Thursday, August 22, 2019

A Small, Very Nice Saint-Gaudens Sculpture

Augustus Saint-Gaudens (1848-1907) was one of America's best sculptors -- regardless of era. His Wikipedia entry is here.

The Seattle Art Museum is woefully lacking in art of any kind from the 1800s and early 1900s. But it does have one small work by Saint-Gaudens. Its title is "Amor Caritas" (Love, Charity) -- bronze, lost wax cast.  It form can be classed as "high relief" where the subject is significantly rounded, yet still attached to its background.

For your viewing pleasure are a few photos I took of it recently.


Monday, August 19, 2019

Saul Tepper Vignette Illustrations

Saul Tepper (1899-1987) is one of my favorite illustrators who worked in thick oil paints during the 1920s and early '30s. A number of illustrators used that style -- two of the best known being Dean Cornwell and Mead Schaffer, both of whom I've written about here.

I wrote about Tepper here and also mentioned him in other posts: use the search item on the right side to find them.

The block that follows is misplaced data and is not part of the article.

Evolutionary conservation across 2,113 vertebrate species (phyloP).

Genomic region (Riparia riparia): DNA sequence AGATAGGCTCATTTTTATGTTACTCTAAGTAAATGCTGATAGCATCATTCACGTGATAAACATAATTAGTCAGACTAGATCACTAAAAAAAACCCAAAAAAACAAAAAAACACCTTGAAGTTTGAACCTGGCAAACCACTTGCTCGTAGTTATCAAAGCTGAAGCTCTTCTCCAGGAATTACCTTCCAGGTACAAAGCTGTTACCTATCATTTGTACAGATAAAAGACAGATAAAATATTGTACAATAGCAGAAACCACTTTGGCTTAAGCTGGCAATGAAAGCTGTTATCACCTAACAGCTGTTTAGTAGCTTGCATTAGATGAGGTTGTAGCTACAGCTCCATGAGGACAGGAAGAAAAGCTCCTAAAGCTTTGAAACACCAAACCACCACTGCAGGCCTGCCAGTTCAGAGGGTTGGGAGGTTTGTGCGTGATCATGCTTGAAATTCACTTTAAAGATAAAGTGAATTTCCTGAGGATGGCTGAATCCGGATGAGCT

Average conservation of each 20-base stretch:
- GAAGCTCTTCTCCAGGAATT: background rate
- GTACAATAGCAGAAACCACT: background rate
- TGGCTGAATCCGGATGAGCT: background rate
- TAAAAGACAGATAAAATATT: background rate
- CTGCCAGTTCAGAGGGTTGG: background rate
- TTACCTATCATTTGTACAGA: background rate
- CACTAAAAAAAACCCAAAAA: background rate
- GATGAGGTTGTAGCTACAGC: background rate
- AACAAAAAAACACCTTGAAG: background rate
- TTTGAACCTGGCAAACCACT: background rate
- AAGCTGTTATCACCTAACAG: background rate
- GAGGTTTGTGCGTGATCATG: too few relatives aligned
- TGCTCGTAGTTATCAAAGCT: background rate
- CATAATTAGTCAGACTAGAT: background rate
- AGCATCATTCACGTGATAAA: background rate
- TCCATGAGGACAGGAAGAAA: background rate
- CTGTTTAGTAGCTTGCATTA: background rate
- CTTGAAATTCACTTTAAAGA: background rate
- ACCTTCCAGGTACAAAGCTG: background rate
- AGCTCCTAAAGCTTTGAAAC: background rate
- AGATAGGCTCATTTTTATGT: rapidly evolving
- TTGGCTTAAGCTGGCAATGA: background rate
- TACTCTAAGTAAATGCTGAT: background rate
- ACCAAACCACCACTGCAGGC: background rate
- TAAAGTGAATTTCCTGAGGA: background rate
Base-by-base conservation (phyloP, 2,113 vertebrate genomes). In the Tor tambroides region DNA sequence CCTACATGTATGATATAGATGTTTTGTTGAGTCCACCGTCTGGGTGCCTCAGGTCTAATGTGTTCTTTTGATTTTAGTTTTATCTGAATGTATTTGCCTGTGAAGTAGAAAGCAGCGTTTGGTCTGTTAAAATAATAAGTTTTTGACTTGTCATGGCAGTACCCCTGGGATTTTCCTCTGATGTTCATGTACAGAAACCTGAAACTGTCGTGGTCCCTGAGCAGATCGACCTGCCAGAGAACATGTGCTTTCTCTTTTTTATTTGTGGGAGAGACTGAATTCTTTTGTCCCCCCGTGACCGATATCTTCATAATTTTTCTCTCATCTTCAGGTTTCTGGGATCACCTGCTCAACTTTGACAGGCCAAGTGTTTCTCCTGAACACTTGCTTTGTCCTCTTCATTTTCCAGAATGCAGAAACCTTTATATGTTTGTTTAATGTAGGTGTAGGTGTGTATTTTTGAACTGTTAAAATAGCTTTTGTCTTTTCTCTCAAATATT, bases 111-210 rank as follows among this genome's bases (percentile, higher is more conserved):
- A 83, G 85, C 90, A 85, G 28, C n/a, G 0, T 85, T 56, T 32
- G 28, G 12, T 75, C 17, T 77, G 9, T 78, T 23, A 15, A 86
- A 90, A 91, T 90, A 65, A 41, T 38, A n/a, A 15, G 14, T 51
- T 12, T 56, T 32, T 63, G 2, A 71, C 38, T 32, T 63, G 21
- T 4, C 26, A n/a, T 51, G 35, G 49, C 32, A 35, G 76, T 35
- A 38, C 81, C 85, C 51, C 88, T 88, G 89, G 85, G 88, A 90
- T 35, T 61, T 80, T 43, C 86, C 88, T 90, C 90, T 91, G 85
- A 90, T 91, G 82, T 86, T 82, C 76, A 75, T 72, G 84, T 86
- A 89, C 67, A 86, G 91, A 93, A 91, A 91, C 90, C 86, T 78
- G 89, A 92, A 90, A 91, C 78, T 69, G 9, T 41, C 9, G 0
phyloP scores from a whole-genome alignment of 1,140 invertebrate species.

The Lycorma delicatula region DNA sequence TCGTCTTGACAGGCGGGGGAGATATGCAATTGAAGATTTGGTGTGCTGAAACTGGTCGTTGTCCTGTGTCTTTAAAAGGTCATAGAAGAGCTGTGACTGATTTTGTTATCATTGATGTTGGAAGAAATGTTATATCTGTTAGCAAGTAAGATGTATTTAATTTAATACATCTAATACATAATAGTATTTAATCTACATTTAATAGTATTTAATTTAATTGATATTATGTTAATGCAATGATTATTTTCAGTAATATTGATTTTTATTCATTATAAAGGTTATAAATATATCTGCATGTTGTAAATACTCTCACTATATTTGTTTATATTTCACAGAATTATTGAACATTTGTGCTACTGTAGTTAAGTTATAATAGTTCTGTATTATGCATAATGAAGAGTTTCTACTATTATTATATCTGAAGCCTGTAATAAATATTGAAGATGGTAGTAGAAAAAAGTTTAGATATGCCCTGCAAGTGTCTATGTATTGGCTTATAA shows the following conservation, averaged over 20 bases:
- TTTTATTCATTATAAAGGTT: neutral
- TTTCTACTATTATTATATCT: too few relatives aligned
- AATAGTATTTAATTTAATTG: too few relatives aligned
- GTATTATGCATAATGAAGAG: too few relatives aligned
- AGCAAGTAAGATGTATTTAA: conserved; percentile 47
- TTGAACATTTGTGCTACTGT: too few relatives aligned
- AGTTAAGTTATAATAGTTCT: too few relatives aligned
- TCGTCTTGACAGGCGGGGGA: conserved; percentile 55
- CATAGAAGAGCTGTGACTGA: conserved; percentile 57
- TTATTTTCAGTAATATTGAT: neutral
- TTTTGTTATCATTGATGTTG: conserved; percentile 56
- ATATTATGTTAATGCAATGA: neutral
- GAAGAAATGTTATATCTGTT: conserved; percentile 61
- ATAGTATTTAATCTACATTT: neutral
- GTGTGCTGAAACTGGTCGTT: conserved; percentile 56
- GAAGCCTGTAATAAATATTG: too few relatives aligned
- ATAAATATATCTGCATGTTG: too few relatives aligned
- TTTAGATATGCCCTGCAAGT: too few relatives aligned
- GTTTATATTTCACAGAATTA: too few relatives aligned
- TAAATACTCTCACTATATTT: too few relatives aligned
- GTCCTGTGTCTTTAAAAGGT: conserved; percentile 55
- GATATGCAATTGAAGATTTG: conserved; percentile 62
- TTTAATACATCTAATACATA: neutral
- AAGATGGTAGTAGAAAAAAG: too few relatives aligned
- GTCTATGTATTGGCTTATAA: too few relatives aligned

One way to classify illustrations has to do with whether or not they completely fill a square or rectangular framed space. Those that do not are call "vignettes." They include the subject people or objects often with a bit of environmental detailing. But there is much blank "white space" that sometimes would be filed with text when published.

Tepper made a number of vignette style illustrations. Some can be found in the link above. Others are presented below.


Thursday, August 15, 2019

Ray Prohaska's Multiple Styles

Ray Prohaska (1901-1981), was born Gracia Josef Prohaska near present-day Kotor in Montenegro. At that time, the city was called Càttaro and was part of the Austro-Hungarian Empire. The Prohaska family moved to the USA when Ray was eight years old.

This Leif Peng site has his Today's Inspiration blog posts dealing with Prohaska, and probably is best for dealing with his professional career. Prohaska's son Tony has this site which focuses more on Ray's origins. Some of the same information can be found on the Society of Illustrators site.